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PP48 Systematic review of positive youth development addressing young people’s substance use and violence
  1. GJ Melendez-Torres1,2,
  2. K Dickson2,
  3. K Hinds2,
  4. J Thomas2,
  5. C Bonell2
  1. 1Centre for Evidence-Based Intervention, University of Oxford, Oxford, UK
  2. 2Social Science Research Unit, UCL Institute of Education, London, UK

Abstract

Background Young people in the UK have among the worst health in Europe with marked inequalities across the social scale. Substance use and violence are highly prevalent and damaging to young people’s long-term health. There are increasing calls for adolescent health interventions to address multiple rather than single risk behaviours because such behaviours cluster together and because such interventions are potentially more feasible and efficient. Positive youth development (PYD) is one such intervention to address inter-clustered risk behaviours among young people. The National Youth Agency defines such interventions as voluntary and informal educational activities aiming to bring about generalised youth development in terms of positive assets such as skills, relationships and confidence, rather than merely remedying ‘problem behaviours’. We systematically reviewed outcome evaluations testing the effectiveness of PYD interventions on preventing substance use and violence in young people.

Methods We included studies where the majority of participants were aged 11–18 years and where interventions were delivered in community (not clinical or judicial) settings outside of normal school hours. We excluded studies targeting populations on the basis of pre-defined physical and mental health conditions or targeting parents/carers alongside young people in order to focus on family functioning. We searched 19 databases. Two reviewers working independently screened records, assessed full-text studies for inclusion, and extracted data. In order to include all relevant effect sizes in each model, we estimated multilevel meta-analyses for substance use outcomes and violence outcomes. GRADE was used to evaluate our findings.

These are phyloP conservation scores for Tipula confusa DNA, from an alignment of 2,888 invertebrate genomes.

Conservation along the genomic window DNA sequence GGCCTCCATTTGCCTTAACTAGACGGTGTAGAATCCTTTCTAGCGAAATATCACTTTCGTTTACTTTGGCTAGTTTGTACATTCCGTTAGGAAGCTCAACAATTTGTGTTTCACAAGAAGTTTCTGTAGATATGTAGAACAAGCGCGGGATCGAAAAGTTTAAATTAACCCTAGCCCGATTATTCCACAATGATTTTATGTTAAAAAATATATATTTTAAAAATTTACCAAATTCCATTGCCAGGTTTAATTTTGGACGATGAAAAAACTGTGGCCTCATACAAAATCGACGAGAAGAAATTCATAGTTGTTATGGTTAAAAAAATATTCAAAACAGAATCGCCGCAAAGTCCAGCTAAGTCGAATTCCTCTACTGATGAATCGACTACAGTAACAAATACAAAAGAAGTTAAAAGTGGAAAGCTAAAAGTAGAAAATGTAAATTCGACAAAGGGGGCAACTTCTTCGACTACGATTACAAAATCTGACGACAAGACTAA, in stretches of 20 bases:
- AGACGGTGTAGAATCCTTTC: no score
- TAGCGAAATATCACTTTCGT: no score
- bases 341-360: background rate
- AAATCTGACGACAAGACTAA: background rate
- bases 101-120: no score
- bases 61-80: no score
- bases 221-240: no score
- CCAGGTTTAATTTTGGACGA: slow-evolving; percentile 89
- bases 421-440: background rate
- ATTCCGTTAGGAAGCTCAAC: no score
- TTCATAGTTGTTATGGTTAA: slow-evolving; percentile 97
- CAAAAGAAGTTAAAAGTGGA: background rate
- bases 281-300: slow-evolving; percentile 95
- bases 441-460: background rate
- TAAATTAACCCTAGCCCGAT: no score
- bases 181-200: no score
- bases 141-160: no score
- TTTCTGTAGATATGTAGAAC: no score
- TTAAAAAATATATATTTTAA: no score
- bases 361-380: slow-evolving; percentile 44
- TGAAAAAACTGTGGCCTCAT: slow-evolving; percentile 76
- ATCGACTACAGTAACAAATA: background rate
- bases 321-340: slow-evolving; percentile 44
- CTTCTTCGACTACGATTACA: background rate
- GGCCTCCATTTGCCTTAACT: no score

Results We found 13 study reports of 10 distinct outcome evaluations and included 12 reports of 9 distinct evaluations in our meta-analyses. Included studies were of three categories of intervention: after-school interventions; multi-component interventions; and mentoring-driven interventions. Our meta-analyses found a small effect for substance use outcomes overall that was significant neither statistically nor in terms of public health relevance. Meta-analyses suggested that PYD interventions did not have a statistically significant effect on violence outcomes across all time points. Evidence was rated ‘very low’ for each outcome.

Discussion Our meta-analyses do not offer evidence of PYD interventions in general having effects of public health significance in reducing substance use and violence among young people. Evaluations did not consistently report intervention theories of change or data on implementation fidelity, so we are cannot determine whether our meta-analyses should be interpreted as providing evidence that, in general, the PYD theory of change is ineffective in reducing substance use and violence among young people.

  • child and adolescent development
  • substance use
  • systematic reivew

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